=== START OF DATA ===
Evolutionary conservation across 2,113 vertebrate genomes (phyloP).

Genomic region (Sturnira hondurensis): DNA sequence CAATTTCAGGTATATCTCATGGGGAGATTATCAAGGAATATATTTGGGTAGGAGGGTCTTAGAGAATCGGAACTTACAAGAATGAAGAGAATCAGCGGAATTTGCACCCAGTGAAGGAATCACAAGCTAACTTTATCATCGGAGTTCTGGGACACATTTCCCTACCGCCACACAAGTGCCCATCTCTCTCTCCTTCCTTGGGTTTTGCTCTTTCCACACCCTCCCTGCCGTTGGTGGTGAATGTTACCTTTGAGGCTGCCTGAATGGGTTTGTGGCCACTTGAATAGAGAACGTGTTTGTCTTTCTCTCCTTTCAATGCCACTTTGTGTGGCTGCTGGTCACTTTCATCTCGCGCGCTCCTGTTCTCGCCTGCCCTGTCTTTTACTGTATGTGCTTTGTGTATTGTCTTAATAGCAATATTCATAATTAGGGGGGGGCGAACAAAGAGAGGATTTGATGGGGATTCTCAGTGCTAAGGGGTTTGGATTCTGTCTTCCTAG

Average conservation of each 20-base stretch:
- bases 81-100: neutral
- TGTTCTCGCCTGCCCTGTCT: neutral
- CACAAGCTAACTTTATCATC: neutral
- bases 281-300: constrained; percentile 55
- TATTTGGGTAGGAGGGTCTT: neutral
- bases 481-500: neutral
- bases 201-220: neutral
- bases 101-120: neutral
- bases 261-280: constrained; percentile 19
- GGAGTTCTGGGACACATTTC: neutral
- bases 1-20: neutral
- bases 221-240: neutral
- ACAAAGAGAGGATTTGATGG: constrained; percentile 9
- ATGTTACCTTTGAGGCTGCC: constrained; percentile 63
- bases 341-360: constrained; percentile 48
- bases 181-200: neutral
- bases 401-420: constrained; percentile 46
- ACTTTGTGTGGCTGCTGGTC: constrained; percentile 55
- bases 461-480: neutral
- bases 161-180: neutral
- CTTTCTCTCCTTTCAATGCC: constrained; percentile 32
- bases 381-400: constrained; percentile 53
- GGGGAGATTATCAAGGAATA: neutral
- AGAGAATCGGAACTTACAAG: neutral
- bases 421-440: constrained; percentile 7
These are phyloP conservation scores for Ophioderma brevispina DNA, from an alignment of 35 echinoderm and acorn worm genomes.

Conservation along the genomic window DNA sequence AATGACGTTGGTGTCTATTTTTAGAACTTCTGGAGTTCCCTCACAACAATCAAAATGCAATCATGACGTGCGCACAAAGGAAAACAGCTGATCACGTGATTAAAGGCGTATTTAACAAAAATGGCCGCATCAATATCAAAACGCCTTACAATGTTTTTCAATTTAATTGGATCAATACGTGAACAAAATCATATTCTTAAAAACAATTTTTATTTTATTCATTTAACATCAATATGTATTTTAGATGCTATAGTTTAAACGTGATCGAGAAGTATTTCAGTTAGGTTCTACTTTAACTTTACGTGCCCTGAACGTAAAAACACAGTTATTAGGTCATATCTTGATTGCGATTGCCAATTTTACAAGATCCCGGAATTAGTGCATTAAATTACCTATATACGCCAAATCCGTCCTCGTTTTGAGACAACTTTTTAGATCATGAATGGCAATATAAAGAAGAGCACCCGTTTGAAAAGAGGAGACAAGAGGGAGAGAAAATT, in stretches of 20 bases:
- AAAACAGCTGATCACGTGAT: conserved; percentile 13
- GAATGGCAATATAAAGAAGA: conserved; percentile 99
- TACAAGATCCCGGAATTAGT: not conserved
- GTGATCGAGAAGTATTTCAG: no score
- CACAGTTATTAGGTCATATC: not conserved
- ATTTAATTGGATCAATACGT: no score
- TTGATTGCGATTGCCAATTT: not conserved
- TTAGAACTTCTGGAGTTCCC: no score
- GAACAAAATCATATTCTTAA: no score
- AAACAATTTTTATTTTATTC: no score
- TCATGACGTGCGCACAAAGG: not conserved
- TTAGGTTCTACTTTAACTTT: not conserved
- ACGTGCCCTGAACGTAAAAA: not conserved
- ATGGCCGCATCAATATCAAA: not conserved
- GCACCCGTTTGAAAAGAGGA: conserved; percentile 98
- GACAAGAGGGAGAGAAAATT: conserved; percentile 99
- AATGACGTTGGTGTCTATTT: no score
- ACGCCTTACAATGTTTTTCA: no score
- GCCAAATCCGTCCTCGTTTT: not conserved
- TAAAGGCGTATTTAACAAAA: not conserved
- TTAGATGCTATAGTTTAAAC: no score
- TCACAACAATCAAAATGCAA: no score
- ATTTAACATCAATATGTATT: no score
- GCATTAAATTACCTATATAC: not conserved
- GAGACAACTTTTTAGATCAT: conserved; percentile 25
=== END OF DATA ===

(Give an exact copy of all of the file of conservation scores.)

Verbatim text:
Evolutionary conservation across 2,113 vertebrate genomes (phyloP).

Genomic region (Sturnira hondurensis): DNA sequence CAATTTCAGGTATATCTCATGGGGAGATTATCAAGGAATATATTTGGGTAGGAGGGTCTTAGAGAATCGGAACTTACAAGAATGAAGAGAATCAGCGGAATTTGCACCCAGTGAAGGAATCACAAGCTAACTTTATCATCGGAGTTCTGGGACACATTTCCCTACCGCCACACAAGTGCCCATCTCTCTCTCCTTCCTTGGGTTTTGCTCTTTCCACACCCTCCCTGCCGTTGGTGGTGAATGTTACCTTTGAGGCTGCCTGAATGGGTTTGTGGCCACTTGAATAGAGAACGTGTTTGTCTTTCTCTCCTTTCAATGCCACTTTGTGTGGCTGCTGGTCACTTTCATCTCGCGCGCTCCTGTTCTCGCCTGCCCTGTCTTTTACTGTATGTGCTTTGTGTATTGTCTTAATAGCAATATTCATAATTAGGGGGGGGCGAACAAAGAGAGGATTTGATGGGGATTCTCAGTGCTAAGGGGTTTGGATTCTGTCTTCCTAG

Average conservation of each 20-base stretch:
- bases 81-100: neutral
- TGTTCTCGCCTGCCCTGTCT: neutral
- CACAAGCTAACTTTATCATC: neutral
- bases 281-300: constrained; percentile 55
- TATTTGGGTAGGAGGGTCTT: neutral
- bases 481-500: neutral
- bases 201-220: neutral
- bases 101-120: neutral
- bases 261-280: constrained; percentile 19
- GGAGTTCTGGGACACATTTC: neutral
- bases 1-20: neutral
- bases 221-240: neutral
- ACAAAGAGAGGATTTGATGG: constrained; percentile 9
- ATGTTACCTTTGAGGCTGCC: constrained; percentile 63
- bases 341-360: constrained; percentile 48
- bases 181-200: neutral
- bases 401-420: constrained; percentile 46
- ACTTTGTGTGGCTGCTGGTC: constrained; percentile 55
- bases 461-480: neutral
- bases 161-180: neutral
- CTTTCTCTCCTTTCAATGCC: constrained; percentile 32
- bases 381-400: constrained; percentile 53
- GGGGAGATTATCAAGGAATA: neutral
- AGAGAATCGGAACTTACAAG: neutral
- bases 421-440: constrained; percentile 7
These are phyloP conservation scores for Ophioderma brevispina DNA, from an alignment of 35 echinoderm and acorn worm genomes.

Conservation along the genomic window DNA sequence AATGACGTTGGTGTCTATTTTTAGAACTTCTGGAGTTCCCTCACAACAATCAAAATGCAATCATGACGTGCGCACAAAGGAAAACAGCTGATCACGTGATTAAAGGCGTATTTAACAAAAATGGCCGCATCAATATCAAAACGCCTTACAATGTTTTTCAATTTAATTGGATCAATACGTGAACAAAATCATATTCTTAAAAACAATTTTTATTTTATTCATTTAACATCAATATGTATTTTAGATGCTATAGTTTAAACGTGATCGAGAAGTATTTCAGTTAGGTTCTACTTTAACTTTACGTGCCCTGAACGTAAAAACACAGTTATTAGGTCATATCTTGATTGCGATTGCCAATTTTACAAGATCCCGGAATTAGTGCATTAAATTACCTATATACGCCAAATCCGTCCTCGTTTTGAGACAACTTTTTAGATCATGAATGGCAATATAAAGAAGAGCACCCGTTTGAAAAGAGGAGACAAGAGGGAGAGAAAATT, in stretches of 20 bases:
- AAAACAGCTGATCACGTGAT: conserved; percentile 13
- GAATGGCAATATAAAGAAGA: conserved; percentile 99
- TACAAGATCCCGGAATTAGT: not conserved
- GTGATCGAGAAGTATTTCAG: no score
- CACAGTTATTAGGTCATATC: not conserved
- ATTTAATTGGATCAATACGT: no score
- TTGATTGCGATTGCCAATTT: not conserved
- TTAGAACTTCTGGAGTTCCC: no score
- GAACAAAATCATATTCTTAA: no score
- AAACAATTTTTATTTTATTC: no score
- TCATGACGTGCGCACAAAGG: not conserved
- TTAGGTTCTACTTTAACTTT: not conserved
- ACGTGCCCTGAACGTAAAAA: not conserved
- ATGGCCGCATCAATATCAAA: not conserved
- GCACCCGTTTGAAAAGAGGA: conserved; percentile 98
- GACAAGAGGGAGAGAAAATT: conserved; percentile 99
- AATGACGTTGGTGTCTATTT: no score
- ACGCCTTACAATGTTTTTCA: no score
- GCCAAATCCGTCCTCGTTTT: not conserved
- TAAAGGCGTATTTAACAAAA: not conserved
- TTAGATGCTATAGTTTAAAC: no score
- TCACAACAATCAAAATGCAA: no score
- ATTTAACATCAATATGTATT: no score
- GCATTAAATTACCTATATAC: not conserved
- GAGACAACTTTTTAGATCAT: conserved; percentile 25